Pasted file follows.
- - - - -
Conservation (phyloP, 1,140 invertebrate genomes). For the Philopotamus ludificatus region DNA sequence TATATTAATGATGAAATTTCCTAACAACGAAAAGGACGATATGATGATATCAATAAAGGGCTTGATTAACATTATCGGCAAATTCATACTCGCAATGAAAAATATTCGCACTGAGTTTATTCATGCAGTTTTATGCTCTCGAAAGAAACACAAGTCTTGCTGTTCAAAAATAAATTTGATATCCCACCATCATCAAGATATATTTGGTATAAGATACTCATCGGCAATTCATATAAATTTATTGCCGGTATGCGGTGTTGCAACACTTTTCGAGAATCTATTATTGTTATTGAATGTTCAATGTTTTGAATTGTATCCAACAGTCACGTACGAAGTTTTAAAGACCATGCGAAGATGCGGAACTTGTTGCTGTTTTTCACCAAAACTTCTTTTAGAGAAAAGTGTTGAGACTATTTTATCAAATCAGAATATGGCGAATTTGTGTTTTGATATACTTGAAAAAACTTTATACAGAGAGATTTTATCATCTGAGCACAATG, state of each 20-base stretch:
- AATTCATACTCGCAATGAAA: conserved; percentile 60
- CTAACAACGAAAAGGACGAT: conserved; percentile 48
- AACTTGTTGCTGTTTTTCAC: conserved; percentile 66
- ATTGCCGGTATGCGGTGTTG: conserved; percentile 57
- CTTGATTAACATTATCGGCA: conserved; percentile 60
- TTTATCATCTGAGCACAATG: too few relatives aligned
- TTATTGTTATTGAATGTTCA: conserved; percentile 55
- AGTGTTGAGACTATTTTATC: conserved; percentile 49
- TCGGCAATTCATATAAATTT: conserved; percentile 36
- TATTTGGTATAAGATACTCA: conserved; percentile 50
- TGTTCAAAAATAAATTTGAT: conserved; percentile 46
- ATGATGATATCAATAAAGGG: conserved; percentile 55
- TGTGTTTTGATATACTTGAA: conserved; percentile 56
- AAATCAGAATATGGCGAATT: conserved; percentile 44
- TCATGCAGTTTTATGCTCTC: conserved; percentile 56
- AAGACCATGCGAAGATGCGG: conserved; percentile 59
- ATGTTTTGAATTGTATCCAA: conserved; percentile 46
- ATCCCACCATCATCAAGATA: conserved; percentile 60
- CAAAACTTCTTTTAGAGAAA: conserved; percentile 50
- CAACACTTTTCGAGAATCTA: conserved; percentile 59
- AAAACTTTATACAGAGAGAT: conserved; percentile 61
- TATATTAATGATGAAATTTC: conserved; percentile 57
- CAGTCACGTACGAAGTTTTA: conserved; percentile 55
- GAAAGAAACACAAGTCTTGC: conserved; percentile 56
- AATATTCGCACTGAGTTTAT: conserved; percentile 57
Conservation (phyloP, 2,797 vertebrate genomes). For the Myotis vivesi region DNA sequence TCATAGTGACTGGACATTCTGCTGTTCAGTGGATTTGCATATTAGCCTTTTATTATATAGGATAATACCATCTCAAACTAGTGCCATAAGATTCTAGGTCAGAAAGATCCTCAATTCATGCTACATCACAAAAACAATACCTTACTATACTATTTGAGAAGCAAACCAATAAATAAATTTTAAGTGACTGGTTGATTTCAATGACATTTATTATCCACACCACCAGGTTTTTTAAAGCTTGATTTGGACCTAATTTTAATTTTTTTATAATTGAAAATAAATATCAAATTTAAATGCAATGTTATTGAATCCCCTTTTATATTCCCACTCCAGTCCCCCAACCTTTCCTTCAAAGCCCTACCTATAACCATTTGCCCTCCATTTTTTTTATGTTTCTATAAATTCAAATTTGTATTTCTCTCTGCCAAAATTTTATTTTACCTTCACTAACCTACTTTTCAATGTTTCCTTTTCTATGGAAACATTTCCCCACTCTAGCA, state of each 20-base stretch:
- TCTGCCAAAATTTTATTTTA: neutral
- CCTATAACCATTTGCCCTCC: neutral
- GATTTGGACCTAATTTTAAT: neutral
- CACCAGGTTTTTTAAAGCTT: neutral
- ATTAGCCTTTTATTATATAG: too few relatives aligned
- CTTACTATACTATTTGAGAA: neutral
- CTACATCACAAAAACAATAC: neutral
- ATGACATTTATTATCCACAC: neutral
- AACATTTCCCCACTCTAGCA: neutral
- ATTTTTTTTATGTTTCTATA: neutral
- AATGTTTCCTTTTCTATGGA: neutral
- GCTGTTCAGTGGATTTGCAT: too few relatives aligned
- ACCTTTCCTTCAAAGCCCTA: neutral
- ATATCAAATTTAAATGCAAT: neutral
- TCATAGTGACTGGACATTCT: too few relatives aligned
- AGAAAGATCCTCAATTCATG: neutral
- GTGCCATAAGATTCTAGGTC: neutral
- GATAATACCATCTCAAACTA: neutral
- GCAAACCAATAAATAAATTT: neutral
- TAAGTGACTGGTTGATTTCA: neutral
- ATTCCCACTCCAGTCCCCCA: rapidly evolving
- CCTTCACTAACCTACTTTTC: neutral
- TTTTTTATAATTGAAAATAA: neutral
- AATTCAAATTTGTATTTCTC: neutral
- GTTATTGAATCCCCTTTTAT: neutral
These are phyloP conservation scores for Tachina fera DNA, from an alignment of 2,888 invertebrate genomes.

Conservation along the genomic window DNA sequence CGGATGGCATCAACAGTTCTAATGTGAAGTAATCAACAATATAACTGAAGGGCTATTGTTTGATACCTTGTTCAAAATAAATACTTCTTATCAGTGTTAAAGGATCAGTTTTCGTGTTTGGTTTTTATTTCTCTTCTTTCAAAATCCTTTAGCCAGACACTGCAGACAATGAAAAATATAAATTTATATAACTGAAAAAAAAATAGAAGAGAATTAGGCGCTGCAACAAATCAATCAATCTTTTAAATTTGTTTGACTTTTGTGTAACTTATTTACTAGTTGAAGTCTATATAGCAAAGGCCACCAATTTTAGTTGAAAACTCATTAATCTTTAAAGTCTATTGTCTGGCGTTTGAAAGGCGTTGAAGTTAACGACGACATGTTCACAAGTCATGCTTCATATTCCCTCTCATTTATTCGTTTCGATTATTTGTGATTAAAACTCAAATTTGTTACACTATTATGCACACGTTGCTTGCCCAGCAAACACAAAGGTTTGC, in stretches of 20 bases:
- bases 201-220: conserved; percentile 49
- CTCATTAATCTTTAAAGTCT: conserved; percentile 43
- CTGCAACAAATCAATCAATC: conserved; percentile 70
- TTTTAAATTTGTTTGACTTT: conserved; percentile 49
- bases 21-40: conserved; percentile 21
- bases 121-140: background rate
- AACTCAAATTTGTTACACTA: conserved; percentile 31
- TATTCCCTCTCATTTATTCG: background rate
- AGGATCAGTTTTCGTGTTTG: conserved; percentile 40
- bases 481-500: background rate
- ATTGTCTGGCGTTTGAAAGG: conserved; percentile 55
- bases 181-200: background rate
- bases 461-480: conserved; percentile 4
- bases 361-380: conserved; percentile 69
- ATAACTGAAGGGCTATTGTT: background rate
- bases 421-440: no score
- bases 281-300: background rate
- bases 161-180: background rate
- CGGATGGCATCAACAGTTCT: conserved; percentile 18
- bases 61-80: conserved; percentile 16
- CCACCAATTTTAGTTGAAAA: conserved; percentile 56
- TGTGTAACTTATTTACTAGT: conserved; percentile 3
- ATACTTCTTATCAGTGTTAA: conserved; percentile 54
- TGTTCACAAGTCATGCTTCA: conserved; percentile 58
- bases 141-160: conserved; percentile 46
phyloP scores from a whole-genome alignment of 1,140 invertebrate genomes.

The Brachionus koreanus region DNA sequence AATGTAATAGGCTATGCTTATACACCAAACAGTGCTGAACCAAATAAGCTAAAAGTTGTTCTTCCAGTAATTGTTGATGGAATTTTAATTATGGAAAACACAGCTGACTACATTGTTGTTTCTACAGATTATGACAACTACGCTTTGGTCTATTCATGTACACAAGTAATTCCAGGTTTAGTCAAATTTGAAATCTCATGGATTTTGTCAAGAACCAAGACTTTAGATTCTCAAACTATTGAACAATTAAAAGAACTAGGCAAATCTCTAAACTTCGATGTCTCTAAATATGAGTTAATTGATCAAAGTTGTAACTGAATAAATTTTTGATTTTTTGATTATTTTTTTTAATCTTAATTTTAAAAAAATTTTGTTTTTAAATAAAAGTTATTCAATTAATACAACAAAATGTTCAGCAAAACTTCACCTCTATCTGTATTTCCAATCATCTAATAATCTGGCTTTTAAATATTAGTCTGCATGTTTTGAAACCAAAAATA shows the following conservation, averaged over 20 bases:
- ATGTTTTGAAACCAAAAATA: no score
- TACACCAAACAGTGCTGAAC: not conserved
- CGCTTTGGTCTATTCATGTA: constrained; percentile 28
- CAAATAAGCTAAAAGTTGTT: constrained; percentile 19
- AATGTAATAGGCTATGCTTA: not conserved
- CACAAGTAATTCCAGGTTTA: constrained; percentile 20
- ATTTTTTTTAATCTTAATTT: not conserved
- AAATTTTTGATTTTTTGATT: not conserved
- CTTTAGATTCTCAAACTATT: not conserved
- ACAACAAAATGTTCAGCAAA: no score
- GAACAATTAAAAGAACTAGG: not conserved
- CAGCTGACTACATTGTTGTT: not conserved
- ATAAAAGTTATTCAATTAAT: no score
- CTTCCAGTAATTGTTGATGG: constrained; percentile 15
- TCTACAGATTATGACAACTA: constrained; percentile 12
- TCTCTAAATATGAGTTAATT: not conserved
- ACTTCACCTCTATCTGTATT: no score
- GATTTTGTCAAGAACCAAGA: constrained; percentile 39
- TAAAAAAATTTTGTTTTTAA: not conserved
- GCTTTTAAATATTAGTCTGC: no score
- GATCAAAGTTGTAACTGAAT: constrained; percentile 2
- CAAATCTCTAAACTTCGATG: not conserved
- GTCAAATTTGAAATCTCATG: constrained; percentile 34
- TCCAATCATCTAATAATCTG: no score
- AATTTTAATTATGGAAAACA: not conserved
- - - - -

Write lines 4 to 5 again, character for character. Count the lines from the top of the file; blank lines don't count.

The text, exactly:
- AACTTGTTGCTGTTTTTCAC: conserved; percentile 66
- ATTGCCGGTATGCGGTGTTG: conserved; percentile 57